The rio Tinto company loading bay



You may see what is undoubtedly a patrimonial treasure of Huelva at a few metres from the “Huelva, Puerta del Atlántico” Visitors Centre – the loading bay of the Rio Tinto Company Ltd. Built in 1874 and closed in 1975, this engineering masterpiece from the last quarter of the nineteenth century worked for one hundred years. The bay, used for loading minerals, was refurbished in 2007 for its public usage and was declared as “Bien de Interés Cultural” (Estate of Cultural Interest).

A Sunset at the Estuary of Huelva

The enviable location of the Rio Tinto Company loading bay – just by the marshes of Huelva – provides an unrivalled view of the sunset in the province. The bay allow us to go into the mouth of the Odiel River in a pleasant walk. The sunset and the sea breeze in the Estuary offer a range of colours – mauve, purple, and golden – which are an extraordinary end of the visit to the Visitors Centre.

What was the purpose of the loading bay?

The loading bay was built to sell and export the minerals extracted from the mines from the north of the province, which had been acquired by foreign companies in the middle of the nineteenth century. The bay was the end of the complex system designed by the British to transport the minerals from the mountains of Huelva – traditionally done with wagons pulled by mules or donkeys – with the railway. The process ended in the bay, where boats loaded and unloaded the mining outcome.

How did the loading bay work?

The process followed the system of gravity charging, which consists of placing different loading and unloading tracks for wagons so that loading tracks go up to a high point and then go down to the end to the bay. With a point switch, the wagons eventually go back to the start through some descending, lateral tracks. Thus, no mechanisms were needed as wagons were impelled by gravity.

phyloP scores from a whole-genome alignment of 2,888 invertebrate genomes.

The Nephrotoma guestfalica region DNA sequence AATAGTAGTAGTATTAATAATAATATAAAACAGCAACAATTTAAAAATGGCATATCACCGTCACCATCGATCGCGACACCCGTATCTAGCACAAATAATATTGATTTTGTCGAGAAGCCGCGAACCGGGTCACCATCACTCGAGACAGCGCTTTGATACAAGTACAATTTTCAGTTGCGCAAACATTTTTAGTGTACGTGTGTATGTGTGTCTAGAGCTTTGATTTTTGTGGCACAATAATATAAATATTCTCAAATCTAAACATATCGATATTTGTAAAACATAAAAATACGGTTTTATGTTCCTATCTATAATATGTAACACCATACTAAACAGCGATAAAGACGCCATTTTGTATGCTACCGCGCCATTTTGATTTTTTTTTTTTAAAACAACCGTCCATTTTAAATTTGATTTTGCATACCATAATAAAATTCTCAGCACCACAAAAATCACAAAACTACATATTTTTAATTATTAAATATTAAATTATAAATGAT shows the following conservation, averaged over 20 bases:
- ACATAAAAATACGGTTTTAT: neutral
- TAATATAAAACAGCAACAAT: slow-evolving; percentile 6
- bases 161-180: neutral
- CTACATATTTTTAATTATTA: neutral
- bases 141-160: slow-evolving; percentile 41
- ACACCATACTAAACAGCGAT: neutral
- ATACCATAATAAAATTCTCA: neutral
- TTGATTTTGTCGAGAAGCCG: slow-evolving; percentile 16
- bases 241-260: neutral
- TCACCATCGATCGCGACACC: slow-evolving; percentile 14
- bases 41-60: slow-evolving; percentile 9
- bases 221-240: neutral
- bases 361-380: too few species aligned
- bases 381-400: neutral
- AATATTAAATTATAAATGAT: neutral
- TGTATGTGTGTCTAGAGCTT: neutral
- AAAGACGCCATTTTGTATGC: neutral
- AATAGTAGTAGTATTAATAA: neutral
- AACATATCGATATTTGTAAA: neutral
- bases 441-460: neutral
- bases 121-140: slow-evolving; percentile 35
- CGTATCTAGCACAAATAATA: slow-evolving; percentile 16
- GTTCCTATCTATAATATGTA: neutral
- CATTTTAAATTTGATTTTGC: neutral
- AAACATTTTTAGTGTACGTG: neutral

Who built the loading bay?

The Management Board of the Rio Tinto Company Ltd., gathered in a session in London on the 31 March 1873 under Mr. Hugh Matheson’s presidency and hired Sir George Barclay Bruce as Railway Consultant and Mr. David Forbes as Mining Consultant. The loading bay was built by the John Dixon Co. on the left bank of the Odiel after the Clark & Punchard Co.’s withdrawal due to its lack of experience. The construction started at the beginning of September 1874.

Sir George Barclay Bruce

Born in Newcastle in 1821, he started working as resident engineer in the construction of the Newcastle and Darlington Railway and the lines of Northampton and Peterborough at the age of 21. Bruce worked in the East Indian Railway in Calcutta in 1850 and in the Madras Railway between 1853 and 1856. His works spread throughout a great part of Europe, including Germany and Russia, thus becoming a globally prestigious railway consultant. In 1873, he and Matheson came to Huelva. Here, Bruce designed the railway line – including bridges and tunnels – and the Rio Tinto Company loading bay.

Thomas Gibson

Gibson was born in Tarsdon, Northumberland, in 1843. After finishing his studies, he left to India to work both in Madras Railway and Madras Port – today the city is named Chennai. Gibson worked in the ports of London and many other locations in Great Britain. He was also a resident engineer at the construction of the Redheugh Bridge in Newcastle. There, he met Bruce, who suggested him to manage the construction of the loading bay of the Rio Tinto Company in Spain.